Most working groups made some headway in “containerizing” their areas of the ESGF infrastructure. For instance, a prototype of the search service was implemented with Docker and Kubernetes on the Solr Cloud. Similarly, the compute working team demoed a new container-based design for better scalability of server-side distributed computing.

Containerized architecture is compatible with Cloud deployment, which is another key effort under way among many ESGF teams. In addition to the search service prototype, ESGF’s research partners at NASA plan to move their data into the Amazon Cloud for easier model intercomparisons with a containerized stack. Other research centers are also considering Cloud computing to support their ESGF nodes—namely, leveraging on-demand capabilities with some simplification of maintenance tasks—although European partners face unique challenges without native Cloud providers on their continent.

conference attendees cluster around posters hung on walls
Figure 2. The ESGF conference poster session generated a great deal of interest and discussion among attendees. (Photo by Holly Auten. Click to enlarge.)

Looking Ahead

In 2019, ESGF working teams plan to complete the rollout of the installer and OAuth access; evaluate a trial run of the new search service; develop additional containerized packages; upgrade the user interface with standalone search; and stabilize CMIP6 operations. Additionally, compute node challenges are slated for spring and summer to finish containerizing the web processing service API. These expanded capabilities will help ensure sustainability for eventual requirements from future CMIP datasets, user growth, exascale computing, machine learning technologies, and more.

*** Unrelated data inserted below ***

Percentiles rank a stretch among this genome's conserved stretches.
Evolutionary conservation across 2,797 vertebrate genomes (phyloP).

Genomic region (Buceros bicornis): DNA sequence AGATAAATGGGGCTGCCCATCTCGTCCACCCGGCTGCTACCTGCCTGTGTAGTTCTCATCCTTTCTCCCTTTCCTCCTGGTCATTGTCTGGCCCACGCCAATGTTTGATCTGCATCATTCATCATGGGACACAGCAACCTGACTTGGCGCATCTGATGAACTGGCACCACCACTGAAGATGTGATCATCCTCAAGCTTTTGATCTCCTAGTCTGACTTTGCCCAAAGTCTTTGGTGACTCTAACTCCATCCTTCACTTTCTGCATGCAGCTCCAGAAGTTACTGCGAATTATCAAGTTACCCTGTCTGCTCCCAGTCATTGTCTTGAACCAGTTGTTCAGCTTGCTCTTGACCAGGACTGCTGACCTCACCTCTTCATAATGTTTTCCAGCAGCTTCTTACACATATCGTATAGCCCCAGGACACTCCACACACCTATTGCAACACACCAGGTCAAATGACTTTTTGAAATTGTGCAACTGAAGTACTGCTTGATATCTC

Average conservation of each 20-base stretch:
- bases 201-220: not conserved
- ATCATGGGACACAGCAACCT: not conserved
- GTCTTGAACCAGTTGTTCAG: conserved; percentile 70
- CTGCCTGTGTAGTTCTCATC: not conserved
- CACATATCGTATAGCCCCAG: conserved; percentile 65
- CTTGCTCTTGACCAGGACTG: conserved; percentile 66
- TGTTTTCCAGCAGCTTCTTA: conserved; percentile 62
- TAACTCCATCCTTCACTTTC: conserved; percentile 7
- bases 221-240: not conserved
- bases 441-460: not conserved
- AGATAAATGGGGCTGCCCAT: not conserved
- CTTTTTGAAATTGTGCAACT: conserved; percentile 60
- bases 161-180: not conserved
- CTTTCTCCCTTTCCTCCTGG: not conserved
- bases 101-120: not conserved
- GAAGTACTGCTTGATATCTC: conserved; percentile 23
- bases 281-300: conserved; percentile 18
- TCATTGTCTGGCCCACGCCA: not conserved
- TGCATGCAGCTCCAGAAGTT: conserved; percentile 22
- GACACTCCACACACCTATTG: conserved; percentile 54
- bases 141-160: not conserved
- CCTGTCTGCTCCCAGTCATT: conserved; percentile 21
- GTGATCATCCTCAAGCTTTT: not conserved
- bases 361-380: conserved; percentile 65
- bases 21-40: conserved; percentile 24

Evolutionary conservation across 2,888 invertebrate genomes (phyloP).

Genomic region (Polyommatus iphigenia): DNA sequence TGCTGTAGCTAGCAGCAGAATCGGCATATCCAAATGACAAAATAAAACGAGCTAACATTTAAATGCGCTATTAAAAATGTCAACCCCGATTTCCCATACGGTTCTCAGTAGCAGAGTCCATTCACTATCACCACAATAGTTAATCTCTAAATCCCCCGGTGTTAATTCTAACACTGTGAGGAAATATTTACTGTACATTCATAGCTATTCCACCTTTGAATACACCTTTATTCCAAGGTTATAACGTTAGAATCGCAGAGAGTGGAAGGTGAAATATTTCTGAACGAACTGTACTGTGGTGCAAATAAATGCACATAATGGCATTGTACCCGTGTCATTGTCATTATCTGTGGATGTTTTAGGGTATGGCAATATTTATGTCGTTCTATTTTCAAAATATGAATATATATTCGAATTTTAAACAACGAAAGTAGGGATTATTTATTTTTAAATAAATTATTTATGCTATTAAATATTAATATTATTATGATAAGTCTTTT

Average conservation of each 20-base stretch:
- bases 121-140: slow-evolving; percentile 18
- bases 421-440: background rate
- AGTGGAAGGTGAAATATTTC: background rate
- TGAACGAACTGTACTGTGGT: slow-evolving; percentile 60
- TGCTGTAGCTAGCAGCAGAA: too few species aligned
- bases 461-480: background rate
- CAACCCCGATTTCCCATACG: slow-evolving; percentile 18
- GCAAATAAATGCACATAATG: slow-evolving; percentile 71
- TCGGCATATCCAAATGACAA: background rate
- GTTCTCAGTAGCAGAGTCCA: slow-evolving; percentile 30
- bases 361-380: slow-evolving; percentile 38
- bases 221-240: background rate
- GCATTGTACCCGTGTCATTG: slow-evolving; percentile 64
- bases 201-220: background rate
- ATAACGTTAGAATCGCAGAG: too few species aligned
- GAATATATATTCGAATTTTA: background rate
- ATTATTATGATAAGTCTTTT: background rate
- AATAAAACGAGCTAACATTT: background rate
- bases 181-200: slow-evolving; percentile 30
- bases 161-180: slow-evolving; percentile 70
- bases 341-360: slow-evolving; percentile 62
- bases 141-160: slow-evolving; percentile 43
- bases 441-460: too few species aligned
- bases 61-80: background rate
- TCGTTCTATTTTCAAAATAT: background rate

Meanwhile, certain topics require further deliberation: infrastructure maintenance and opportunities with new scientific domains. Maintaining the ESGF infrastructure is just as important as new development—but not as glamorous. Accordingly, Lautenschlager noted, “Funding to cover ESGF maintenance can be challenging to obtain.” He suggested building off the success of the CMIP6 data challenges by instituting data management challenges to close operational gaps, such as ensuring sustainability of Cloud-based services and improving user support workflows.

Abdulla joined ESGF to share principal investigator duties with Dean Williams, who has chaired the federation since its inception. Abdulla’s previous experience with LLNL’s Cancer Registry of Norway collaboration and HPC energy efficiency projects gives him the proverbial 10,000-foot view of ESGF’s capabilities. “ESGF’s principal goal is building an infrastructure for capturing, integrating, maintaining, and delivering data and knowledge to climate scientists. It’s similar to the goals of other projects in other scientific domains,” he explained.

This perspective is key to ESGF’s growth toward generalizing its software and data management tools. Abdulla continued, “Thanks to Dean and his team, ESGF is positioned to help solve data federation challenges for other science domains, such as biology or medicine.”

As 2019 begins, the executive committee plans to schedule additional face-to-face meetings and maximize ESGF’s presence at relevant international conferences. Reflecting on the federation’s leaps in progress over the years, Ames recalled, “When I started working with ESGF five years ago, we didn’t even have a compute API. Today we’re exploring emerging technologies across the globe.”